United Insurance CEO Daniel Peed is paid a relatively low salary (he made $180,600 in 2021),14 but he owns 40% of the company’s common stock. This means that the company has been paying him $4.2 million per year in cash since 2017, when the company was formed out of a merger. He does not appear to be reinvesting that in the company by purchasing more stock.
Greg Branch, a longtime director and former chairman, also has a sizable stake in the company and is making about $550k a year in dividend payments. Branch used to be non-executive chairman and CEO of a predecessor company and had a very generous compensation package when he served in that role.
The below table shows estimated United Insurance Holdings dividend payments to Peed, Branch, and all directors and officers as a group. Notably, the company is majority-owned by directors and officers. Payments to executives and directors are estimated based on the number of shares they own according to the proxy statement for that year.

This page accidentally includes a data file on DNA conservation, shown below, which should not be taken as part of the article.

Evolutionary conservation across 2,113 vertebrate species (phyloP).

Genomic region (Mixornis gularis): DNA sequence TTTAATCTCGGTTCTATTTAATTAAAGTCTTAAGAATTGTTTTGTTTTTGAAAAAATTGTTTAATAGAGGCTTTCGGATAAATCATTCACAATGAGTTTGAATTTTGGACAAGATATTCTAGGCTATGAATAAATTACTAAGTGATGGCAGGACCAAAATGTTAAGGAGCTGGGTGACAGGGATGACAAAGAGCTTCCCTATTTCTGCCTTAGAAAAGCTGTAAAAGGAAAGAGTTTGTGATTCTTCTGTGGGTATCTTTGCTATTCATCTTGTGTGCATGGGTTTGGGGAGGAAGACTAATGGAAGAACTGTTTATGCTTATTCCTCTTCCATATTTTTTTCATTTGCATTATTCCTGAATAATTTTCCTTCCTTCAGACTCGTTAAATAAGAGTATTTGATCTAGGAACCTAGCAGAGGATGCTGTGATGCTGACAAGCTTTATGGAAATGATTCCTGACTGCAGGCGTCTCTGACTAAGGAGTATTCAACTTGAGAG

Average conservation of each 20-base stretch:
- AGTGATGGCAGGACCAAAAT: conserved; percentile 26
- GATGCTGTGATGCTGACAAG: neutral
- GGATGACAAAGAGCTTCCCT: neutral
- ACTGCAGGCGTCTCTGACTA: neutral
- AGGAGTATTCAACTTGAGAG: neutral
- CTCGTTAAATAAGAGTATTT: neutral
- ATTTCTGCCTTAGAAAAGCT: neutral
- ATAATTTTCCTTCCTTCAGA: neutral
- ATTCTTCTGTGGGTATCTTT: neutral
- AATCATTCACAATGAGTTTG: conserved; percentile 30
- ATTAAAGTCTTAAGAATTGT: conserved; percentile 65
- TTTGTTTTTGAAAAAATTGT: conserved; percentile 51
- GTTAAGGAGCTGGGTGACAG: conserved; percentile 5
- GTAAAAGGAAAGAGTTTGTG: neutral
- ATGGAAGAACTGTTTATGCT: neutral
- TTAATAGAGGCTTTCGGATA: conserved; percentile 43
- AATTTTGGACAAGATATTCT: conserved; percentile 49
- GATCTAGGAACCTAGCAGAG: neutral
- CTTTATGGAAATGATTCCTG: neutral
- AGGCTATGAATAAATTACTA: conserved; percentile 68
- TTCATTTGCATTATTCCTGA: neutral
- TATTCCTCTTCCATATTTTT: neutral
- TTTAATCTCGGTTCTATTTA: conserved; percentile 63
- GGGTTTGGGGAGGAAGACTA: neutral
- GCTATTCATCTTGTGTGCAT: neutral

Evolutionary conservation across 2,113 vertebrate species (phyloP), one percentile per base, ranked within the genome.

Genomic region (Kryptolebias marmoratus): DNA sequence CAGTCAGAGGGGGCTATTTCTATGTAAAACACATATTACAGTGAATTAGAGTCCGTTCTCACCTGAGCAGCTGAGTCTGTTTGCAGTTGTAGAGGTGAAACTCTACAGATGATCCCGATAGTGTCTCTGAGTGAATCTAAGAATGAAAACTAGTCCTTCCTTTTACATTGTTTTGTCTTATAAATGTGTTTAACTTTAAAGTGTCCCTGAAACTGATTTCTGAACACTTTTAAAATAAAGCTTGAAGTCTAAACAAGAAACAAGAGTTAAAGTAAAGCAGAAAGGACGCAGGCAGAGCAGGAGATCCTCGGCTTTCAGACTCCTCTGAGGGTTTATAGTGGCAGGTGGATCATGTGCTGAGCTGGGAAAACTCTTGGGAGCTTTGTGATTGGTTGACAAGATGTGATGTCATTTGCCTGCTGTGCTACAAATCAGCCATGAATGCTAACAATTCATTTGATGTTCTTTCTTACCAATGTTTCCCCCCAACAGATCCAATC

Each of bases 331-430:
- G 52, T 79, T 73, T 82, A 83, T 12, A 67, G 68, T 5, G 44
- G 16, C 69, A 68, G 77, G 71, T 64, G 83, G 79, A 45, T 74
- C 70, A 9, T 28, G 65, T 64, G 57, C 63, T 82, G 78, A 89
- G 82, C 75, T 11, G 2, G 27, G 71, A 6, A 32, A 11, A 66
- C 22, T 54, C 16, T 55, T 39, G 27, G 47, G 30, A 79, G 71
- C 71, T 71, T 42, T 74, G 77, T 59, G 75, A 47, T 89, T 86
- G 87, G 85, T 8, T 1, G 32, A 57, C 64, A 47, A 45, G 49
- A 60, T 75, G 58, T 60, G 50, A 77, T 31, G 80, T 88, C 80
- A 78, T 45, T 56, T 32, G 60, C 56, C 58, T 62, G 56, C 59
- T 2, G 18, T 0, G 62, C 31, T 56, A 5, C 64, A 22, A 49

Table III: United Insurance Holdings Dividend Payments, 2017-202115
Peed only became CEO in 2020 but had joined the company as vice chairman in 2017 when United and the company he had been running/owned in large part, American Coastal, went through a merger. Peed had remained CEO of another company, AmRisc, which is partially a subsidiary of Truist (formerly BB&T), and provides underwriting services to American Coastal. Peed also owned nearly 8% of AmRisc. Until recently, United paid AmRisc commissions of about $100 million a year.16 Peed stepped down as AmRisc CEO in December 2018 and divested his stake. UIHC continues to depend on AmRisc (particularly for commercial residential) for underwriting/agent services. Peed’s insider relationship with AmRisc raises questions of profit-shifting, though further analysis is needed.
III. Universal Property & Casualty / Universal Insurance Holdings: Massive pay packages of $14-$25 million for its former CEO, $25 million in dividends each year
Universal Insurance Holdings’ main operating subsidiary, Universal Property & Casualty, is Florida’s largest property insurance carrier. The company’s financial condition has declined significantly over the past year: it posted a loss of $48 million in the fourth quarter of 2021, year-over-year decreases in net income in the first two quarters of 2022, and a net loss of $72 million for the third quarter of 2022.17 Its third-quarter loss was driven by an estimated loss of $1 billion resulting from damage caused by Hurricane Ian.